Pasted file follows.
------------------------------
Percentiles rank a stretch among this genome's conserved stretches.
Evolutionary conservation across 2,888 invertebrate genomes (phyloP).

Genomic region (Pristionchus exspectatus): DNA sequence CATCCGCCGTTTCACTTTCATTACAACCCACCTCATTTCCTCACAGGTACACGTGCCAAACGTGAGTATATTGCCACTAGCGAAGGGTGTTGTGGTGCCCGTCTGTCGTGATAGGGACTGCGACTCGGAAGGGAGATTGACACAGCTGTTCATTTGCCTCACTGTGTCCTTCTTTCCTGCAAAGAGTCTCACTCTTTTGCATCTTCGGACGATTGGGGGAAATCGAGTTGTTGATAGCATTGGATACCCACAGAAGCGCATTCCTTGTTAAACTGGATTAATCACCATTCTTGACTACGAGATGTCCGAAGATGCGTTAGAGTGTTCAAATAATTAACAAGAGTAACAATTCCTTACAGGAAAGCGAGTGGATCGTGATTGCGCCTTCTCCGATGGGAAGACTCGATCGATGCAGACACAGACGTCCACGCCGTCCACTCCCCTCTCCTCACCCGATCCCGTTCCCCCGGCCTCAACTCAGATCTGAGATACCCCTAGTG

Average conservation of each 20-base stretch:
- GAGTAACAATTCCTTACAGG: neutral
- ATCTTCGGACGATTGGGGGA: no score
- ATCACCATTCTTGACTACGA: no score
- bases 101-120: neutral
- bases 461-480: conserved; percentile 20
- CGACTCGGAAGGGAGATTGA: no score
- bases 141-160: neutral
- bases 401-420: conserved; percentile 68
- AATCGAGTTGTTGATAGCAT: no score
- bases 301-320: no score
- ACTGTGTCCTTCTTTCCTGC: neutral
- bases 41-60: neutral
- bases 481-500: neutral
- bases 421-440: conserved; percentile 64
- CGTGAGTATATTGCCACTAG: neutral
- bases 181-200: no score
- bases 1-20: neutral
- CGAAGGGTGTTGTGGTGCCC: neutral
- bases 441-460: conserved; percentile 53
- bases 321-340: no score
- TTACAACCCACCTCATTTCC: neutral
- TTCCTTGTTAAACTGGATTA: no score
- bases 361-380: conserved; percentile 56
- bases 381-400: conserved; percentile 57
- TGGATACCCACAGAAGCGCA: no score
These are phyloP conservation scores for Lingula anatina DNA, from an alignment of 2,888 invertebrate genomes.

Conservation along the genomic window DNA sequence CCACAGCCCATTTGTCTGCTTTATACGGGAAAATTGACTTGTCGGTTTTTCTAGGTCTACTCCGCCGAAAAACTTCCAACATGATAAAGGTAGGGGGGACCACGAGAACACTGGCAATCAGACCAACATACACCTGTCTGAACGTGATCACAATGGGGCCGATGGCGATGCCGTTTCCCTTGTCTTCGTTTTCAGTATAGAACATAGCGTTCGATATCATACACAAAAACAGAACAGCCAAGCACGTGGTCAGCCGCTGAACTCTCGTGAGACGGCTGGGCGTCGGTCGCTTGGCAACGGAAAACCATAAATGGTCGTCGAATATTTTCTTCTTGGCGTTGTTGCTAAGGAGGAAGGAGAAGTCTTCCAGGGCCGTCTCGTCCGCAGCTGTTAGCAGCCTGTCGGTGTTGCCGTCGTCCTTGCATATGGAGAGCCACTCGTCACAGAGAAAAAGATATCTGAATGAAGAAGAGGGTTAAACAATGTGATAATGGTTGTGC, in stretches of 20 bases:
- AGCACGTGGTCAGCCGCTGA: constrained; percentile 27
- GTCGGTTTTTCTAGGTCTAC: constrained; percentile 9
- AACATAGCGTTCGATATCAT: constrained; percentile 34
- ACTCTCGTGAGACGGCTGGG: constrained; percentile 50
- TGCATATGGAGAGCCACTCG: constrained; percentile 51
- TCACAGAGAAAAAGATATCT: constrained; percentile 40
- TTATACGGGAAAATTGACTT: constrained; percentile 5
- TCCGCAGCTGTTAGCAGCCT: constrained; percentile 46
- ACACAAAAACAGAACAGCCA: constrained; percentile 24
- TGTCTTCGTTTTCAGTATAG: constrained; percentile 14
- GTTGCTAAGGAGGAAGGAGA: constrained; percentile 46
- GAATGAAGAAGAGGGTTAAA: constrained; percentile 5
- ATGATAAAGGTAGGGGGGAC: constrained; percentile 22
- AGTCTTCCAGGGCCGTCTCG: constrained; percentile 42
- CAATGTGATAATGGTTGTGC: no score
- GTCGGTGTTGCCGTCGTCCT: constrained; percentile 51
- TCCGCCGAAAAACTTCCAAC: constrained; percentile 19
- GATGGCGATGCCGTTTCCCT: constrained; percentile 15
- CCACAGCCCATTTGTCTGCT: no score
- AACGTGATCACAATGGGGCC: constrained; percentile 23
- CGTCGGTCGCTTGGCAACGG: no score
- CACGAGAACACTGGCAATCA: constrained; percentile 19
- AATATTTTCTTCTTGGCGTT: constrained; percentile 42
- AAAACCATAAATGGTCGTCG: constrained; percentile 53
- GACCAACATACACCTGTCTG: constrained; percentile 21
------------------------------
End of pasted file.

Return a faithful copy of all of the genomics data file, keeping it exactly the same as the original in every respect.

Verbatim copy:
Percentiles rank a stretch among this genome's conserved stretches.
Evolutionary conservation across 2,888 invertebrate genomes (phyloP).

Genomic region (Pristionchus exspectatus): DNA sequence CATCCGCCGTTTCACTTTCATTACAACCCACCTCATTTCCTCACAGGTACACGTGCCAAACGTGAGTATATTGCCACTAGCGAAGGGTGTTGTGGTGCCCGTCTGTCGTGATAGGGACTGCGACTCGGAAGGGAGATTGACACAGCTGTTCATTTGCCTCACTGTGTCCTTCTTTCCTGCAAAGAGTCTCACTCTTTTGCATCTTCGGACGATTGGGGGAAATCGAGTTGTTGATAGCATTGGATACCCACAGAAGCGCATTCCTTGTTAAACTGGATTAATCACCATTCTTGACTACGAGATGTCCGAAGATGCGTTAGAGTGTTCAAATAATTAACAAGAGTAACAATTCCTTACAGGAAAGCGAGTGGATCGTGATTGCGCCTTCTCCGATGGGAAGACTCGATCGATGCAGACACAGACGTCCACGCCGTCCACTCCCCTCTCCTCACCCGATCCCGTTCCCCCGGCCTCAACTCAGATCTGAGATACCCCTAGTG

Average conservation of each 20-base stretch:
- GAGTAACAATTCCTTACAGG: neutral
- ATCTTCGGACGATTGGGGGA: no score
- ATCACCATTCTTGACTACGA: no score
- bases 101-120: neutral
- bases 461-480: conserved; percentile 20
- CGACTCGGAAGGGAGATTGA: no score
- bases 141-160: neutral
- bases 401-420: conserved; percentile 68
- AATCGAGTTGTTGATAGCAT: no score
- bases 301-320: no score
- ACTGTGTCCTTCTTTCCTGC: neutral
- bases 41-60: neutral
- bases 481-500: neutral
- bases 421-440: conserved; percentile 64
- CGTGAGTATATTGCCACTAG: neutral
- bases 181-200: no score
- bases 1-20: neutral
- CGAAGGGTGTTGTGGTGCCC: neutral
- bases 441-460: conserved; percentile 53
- bases 321-340: no score
- TTACAACCCACCTCATTTCC: neutral
- TTCCTTGTTAAACTGGATTA: no score
- bases 361-380: conserved; percentile 56
- bases 381-400: conserved; percentile 57
- TGGATACCCACAGAAGCGCA: no score
These are phyloP conservation scores for Lingula anatina DNA, from an alignment of 2,888 invertebrate genomes.

Conservation along the genomic window DNA sequence CCACAGCCCATTTGTCTGCTTTATACGGGAAAATTGACTTGTCGGTTTTTCTAGGTCTACTCCGCCGAAAAACTTCCAACATGATAAAGGTAGGGGGGACCACGAGAACACTGGCAATCAGACCAACATACACCTGTCTGAACGTGATCACAATGGGGCCGATGGCGATGCCGTTTCCCTTGTCTTCGTTTTCAGTATAGAACATAGCGTTCGATATCATACACAAAAACAGAACAGCCAAGCACGTGGTCAGCCGCTGAACTCTCGTGAGACGGCTGGGCGTCGGTCGCTTGGCAACGGAAAACCATAAATGGTCGTCGAATATTTTCTTCTTGGCGTTGTTGCTAAGGAGGAAGGAGAAGTCTTCCAGGGCCGTCTCGTCCGCAGCTGTTAGCAGCCTGTCGGTGTTGCCGTCGTCCTTGCATATGGAGAGCCACTCGTCACAGAGAAAAAGATATCTGAATGAAGAAGAGGGTTAAACAATGTGATAATGGTTGTGC, in stretches of 20 bases:
- AGCACGTGGTCAGCCGCTGA: constrained; percentile 27
- GTCGGTTTTTCTAGGTCTAC: constrained; percentile 9
- AACATAGCGTTCGATATCAT: constrained; percentile 34
- ACTCTCGTGAGACGGCTGGG: constrained; percentile 50
- TGCATATGGAGAGCCACTCG: constrained; percentile 51
- TCACAGAGAAAAAGATATCT: constrained; percentile 40
- TTATACGGGAAAATTGACTT: constrained; percentile 5
- TCCGCAGCTGTTAGCAGCCT: constrained; percentile 46
- ACACAAAAACAGAACAGCCA: constrained; percentile 24
- TGTCTTCGTTTTCAGTATAG: constrained; percentile 14
- GTTGCTAAGGAGGAAGGAGA: constrained; percentile 46
- GAATGAAGAAGAGGGTTAAA: constrained; percentile 5
- ATGATAAAGGTAGGGGGGAC: constrained; percentile 22
- AGTCTTCCAGGGCCGTCTCG: constrained; percentile 42
- CAATGTGATAATGGTTGTGC: no score
- GTCGGTGTTGCCGTCGTCCT: constrained; percentile 51
- TCCGCCGAAAAACTTCCAAC: constrained; percentile 19
- GATGGCGATGCCGTTTCCCT: constrained; percentile 15
- CCACAGCCCATTTGTCTGCT: no score
- AACGTGATCACAATGGGGCC: constrained; percentile 23
- CGTCGGTCGCTTGGCAACGG: no score
- CACGAGAACACTGGCAATCA: constrained; percentile 19
- AATATTTTCTTCTTGGCGTT: constrained; percentile 42
- AAAACCATAAATGGTCGTCG: constrained; percentile 53
- GACCAACATACACCTGTCTG: constrained; percentile 21